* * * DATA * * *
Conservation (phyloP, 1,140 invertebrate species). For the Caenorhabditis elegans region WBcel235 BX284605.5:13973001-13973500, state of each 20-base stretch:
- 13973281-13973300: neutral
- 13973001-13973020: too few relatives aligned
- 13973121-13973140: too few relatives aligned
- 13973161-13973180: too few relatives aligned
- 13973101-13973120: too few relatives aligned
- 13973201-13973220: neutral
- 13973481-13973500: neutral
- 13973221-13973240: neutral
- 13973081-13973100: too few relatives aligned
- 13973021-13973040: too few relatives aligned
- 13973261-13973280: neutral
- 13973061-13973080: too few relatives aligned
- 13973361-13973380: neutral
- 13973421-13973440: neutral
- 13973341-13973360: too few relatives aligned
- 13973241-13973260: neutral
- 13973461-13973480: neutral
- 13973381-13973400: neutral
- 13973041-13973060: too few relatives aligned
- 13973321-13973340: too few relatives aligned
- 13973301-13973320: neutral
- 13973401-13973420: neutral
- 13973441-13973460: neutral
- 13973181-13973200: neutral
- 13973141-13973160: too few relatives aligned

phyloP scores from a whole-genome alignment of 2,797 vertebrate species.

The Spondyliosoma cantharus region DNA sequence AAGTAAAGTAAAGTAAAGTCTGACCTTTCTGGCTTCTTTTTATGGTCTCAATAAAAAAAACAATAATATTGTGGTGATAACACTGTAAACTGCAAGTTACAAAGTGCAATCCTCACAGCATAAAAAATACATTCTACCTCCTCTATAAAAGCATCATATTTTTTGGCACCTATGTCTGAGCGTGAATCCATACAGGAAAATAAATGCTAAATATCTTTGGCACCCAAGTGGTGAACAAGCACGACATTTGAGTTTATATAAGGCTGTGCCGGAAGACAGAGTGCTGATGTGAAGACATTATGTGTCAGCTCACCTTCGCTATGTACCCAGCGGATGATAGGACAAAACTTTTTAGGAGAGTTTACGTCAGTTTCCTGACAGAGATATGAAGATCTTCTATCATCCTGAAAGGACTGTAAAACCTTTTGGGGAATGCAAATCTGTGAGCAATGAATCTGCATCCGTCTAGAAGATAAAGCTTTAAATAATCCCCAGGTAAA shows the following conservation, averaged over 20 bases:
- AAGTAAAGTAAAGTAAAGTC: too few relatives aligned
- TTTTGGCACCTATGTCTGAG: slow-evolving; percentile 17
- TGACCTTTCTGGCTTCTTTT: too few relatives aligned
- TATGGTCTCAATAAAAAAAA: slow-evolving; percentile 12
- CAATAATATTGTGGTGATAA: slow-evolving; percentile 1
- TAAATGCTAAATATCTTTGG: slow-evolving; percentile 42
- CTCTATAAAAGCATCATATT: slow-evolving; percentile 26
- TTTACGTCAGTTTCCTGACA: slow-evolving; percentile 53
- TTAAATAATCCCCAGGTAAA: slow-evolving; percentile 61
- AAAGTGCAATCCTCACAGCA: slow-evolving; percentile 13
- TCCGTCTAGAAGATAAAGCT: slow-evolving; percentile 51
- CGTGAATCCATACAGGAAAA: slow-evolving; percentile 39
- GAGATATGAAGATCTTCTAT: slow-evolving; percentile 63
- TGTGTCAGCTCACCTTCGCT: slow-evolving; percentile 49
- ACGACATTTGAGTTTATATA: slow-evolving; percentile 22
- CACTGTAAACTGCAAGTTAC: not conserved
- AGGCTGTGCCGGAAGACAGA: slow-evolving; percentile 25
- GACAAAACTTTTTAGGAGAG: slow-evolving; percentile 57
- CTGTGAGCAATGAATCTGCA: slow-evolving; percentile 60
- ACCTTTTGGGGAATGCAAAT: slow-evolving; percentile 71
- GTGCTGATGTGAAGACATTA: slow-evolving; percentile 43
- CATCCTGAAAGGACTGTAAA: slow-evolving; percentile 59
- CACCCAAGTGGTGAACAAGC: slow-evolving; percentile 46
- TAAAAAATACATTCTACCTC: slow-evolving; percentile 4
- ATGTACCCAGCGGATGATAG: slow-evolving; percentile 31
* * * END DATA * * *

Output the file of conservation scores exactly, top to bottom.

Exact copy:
Conservation (phyloP, 1,140 invertebrate species). For the Caenorhabditis elegans region WBcel235 BX284605.5:13973001-13973500, state of each 20-base stretch:
- 13973281-13973300: neutral
- 13973001-13973020: too few relatives aligned
- 13973121-13973140: too few relatives aligned
- 13973161-13973180: too few relatives aligned
- 13973101-13973120: too few relatives aligned
- 13973201-13973220: neutral
- 13973481-13973500: neutral
- 13973221-13973240: neutral
- 13973081-13973100: too few relatives aligned
- 13973021-13973040: too few relatives aligned
- 13973261-13973280: neutral
- 13973061-13973080: too few relatives aligned
- 13973361-13973380: neutral
- 13973421-13973440: neutral
- 13973341-13973360: too few relatives aligned
- 13973241-13973260: neutral
- 13973461-13973480: neutral
- 13973381-13973400: neutral
- 13973041-13973060: too few relatives aligned
- 13973321-13973340: too few relatives aligned
- 13973301-13973320: neutral
- 13973401-13973420: neutral
- 13973441-13973460: neutral
- 13973181-13973200: neutral
- 13973141-13973160: too few relatives aligned

phyloP scores from a whole-genome alignment of 2,797 vertebrate species.

The Spondyliosoma cantharus region DNA sequence AAGTAAAGTAAAGTAAAGTCTGACCTTTCTGGCTTCTTTTTATGGTCTCAATAAAAAAAACAATAATATTGTGGTGATAACACTGTAAACTGCAAGTTACAAAGTGCAATCCTCACAGCATAAAAAATACATTCTACCTCCTCTATAAAAGCATCATATTTTTTGGCACCTATGTCTGAGCGTGAATCCATACAGGAAAATAAATGCTAAATATCTTTGGCACCCAAGTGGTGAACAAGCACGACATTTGAGTTTATATAAGGCTGTGCCGGAAGACAGAGTGCTGATGTGAAGACATTATGTGTCAGCTCACCTTCGCTATGTACCCAGCGGATGATAGGACAAAACTTTTTAGGAGAGTTTACGTCAGTTTCCTGACAGAGATATGAAGATCTTCTATCATCCTGAAAGGACTGTAAAACCTTTTGGGGAATGCAAATCTGTGAGCAATGAATCTGCATCCGTCTAGAAGATAAAGCTTTAAATAATCCCCAGGTAAA shows the following conservation, averaged over 20 bases:
- AAGTAAAGTAAAGTAAAGTC: too few relatives aligned
- TTTTGGCACCTATGTCTGAG: slow-evolving; percentile 17
- TGACCTTTCTGGCTTCTTTT: too few relatives aligned
- TATGGTCTCAATAAAAAAAA: slow-evolving; percentile 12
- CAATAATATTGTGGTGATAA: slow-evolving; percentile 1
- TAAATGCTAAATATCTTTGG: slow-evolving; percentile 42
- CTCTATAAAAGCATCATATT: slow-evolving; percentile 26
- TTTACGTCAGTTTCCTGACA: slow-evolving; percentile 53
- TTAAATAATCCCCAGGTAAA: slow-evolving; percentile 61
- AAAGTGCAATCCTCACAGCA: slow-evolving; percentile 13
- TCCGTCTAGAAGATAAAGCT: slow-evolving; percentile 51
- CGTGAATCCATACAGGAAAA: slow-evolving; percentile 39
- GAGATATGAAGATCTTCTAT: slow-evolving; percentile 63
- TGTGTCAGCTCACCTTCGCT: slow-evolving; percentile 49
- ACGACATTTGAGTTTATATA: slow-evolving; percentile 22
- CACTGTAAACTGCAAGTTAC: not conserved
- AGGCTGTGCCGGAAGACAGA: slow-evolving; percentile 25
- GACAAAACTTTTTAGGAGAG: slow-evolving; percentile 57
- CTGTGAGCAATGAATCTGCA: slow-evolving; percentile 60
- ACCTTTTGGGGAATGCAAAT: slow-evolving; percentile 71
- GTGCTGATGTGAAGACATTA: slow-evolving; percentile 43
- CATCCTGAAAGGACTGTAAA: slow-evolving; percentile 59
- CACCCAAGTGGTGAACAAGC: slow-evolving; percentile 46
- TAAAAAATACATTCTACCTC: slow-evolving; percentile 4
- ATGTACCCAGCGGATGATAG: slow-evolving; percentile 31